While a preferred embodiment of the invention has been described above, it should not be limited thereto. For example, the cold surface may consist of a series of plates or baflies of suitable configuration to impede the flow of gas and to absorb condensable gases. The gaskets need not be O-rings but may have other shapes. Additionally, the flanges need not be fiat but may have curvature and/or discontinuities. Where removability of the drive seal from the ultrahigh vacuum system is not necessary or desirable, the upper and lower flanges of the first sealing means can be welded together.

Since certain changes may be made in the above apparatus without departing from the scope of the invention herein involved, it is intended that all matter contained in the above description, or shown in the accompanying drawing, shall be interpreted as illustrative and not in a limiting sense.

What is claimed is:

1. An apparatus for providing rotary movement of a drive shaft at high torque and high speed through the defining wall of a vacuum chamber, comprising a rotatable shaft extending through an opening in the wall of said vacuum chamber, a first means for sealing the clearance between the rotatable shaft and the Wall of said vacuum chamber, a housing adjacent said openin and surrounding said shaft, a second seal means mounted around said shaft in spaced relation with said first sealing means, said two seal means and said housing defining a first sealing chamber, means connected with said first sealing chamber to maintain said first sealing chamber at a low pressure, a cold surface in said first sealing chamber for adsorbing condensable gases, means for maintaining a cryogenic fluid in cooling relationship with said surface to lower the temperature thereof, a third seal means around said shaft, said third seal means being in spaced relation with said second seal means, said second and third seal means defining a second sealing chamber with said housing and means connected with said sealing chamber to maintain said second sealing chamber at a low pressure, whereby the apparatus permits operation of the chamber at ultrahigh vacuum.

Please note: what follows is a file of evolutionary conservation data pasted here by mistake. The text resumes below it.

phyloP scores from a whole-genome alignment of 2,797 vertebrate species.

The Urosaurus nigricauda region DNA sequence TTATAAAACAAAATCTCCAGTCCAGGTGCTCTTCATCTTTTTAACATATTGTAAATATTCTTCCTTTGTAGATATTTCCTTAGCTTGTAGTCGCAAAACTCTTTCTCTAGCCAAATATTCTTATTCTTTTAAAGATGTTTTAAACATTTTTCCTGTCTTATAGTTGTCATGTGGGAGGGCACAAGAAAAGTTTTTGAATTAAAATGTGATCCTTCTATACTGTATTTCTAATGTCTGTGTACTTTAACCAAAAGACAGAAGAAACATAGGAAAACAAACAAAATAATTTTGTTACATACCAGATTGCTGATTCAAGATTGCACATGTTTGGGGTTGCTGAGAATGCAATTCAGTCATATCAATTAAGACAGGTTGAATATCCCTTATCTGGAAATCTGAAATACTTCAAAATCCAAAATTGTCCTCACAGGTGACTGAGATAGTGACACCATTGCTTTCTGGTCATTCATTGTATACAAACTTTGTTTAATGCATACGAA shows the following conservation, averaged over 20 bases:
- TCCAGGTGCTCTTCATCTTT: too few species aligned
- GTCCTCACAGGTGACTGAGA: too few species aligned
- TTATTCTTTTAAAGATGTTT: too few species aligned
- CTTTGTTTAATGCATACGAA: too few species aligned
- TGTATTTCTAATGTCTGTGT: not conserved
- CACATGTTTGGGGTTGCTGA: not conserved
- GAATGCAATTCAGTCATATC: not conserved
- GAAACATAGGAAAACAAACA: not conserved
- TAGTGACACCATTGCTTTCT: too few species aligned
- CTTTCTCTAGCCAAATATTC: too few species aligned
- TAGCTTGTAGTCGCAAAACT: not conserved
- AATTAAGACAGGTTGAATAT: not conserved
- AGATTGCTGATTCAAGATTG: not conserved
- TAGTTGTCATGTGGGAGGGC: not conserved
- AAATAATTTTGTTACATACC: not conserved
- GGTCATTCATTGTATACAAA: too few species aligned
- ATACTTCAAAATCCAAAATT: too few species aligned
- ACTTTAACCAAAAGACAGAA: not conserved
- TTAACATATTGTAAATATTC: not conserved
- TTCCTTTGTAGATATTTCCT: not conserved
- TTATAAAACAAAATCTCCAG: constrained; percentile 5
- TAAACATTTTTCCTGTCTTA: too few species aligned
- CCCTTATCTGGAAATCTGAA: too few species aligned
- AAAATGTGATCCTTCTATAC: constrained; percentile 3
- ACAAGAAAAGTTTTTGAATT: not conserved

2. An apparatus for providing rotary movement through the defining wall of a vacuum chamer to be maintained at a pressure on the order of mm. Hg abs, comprising a rotatable shaft extending through an opening in the wall of said vacuum chamber, a first means for sealing the clearance between the rotatable shaft and the Wall of said vacuum chamber, a housing adjacent said opening and surrounding said shaft, a second seal means mounted around said shaft and in spaced relation with said first seal means, said first and second seal means and said housing defining a first sealing chamber, a sleeve means Within said first sealing chamber and associated with said first seal means, said sleeve means surrounding said shaft and extending a substantial distance long said shaft in close proximity thereto to provide an impedance to fluid flow along said shaft, a cold surface positioned in said first sealing chamber for adsorbing condensable gases, means for providing a supply of liquid nitrogen in cooling relationship with said cold surface, means connected with said first sealing chamber for evacuating gases from said first sealing chamber, a third seal means around said shaft, said third seal means being in spaced relation with said second seal means, said second and third seal means and said housing defining a second sealing chamber and means connected with said sealing chamber for evacuating gases from said second sealing chamber.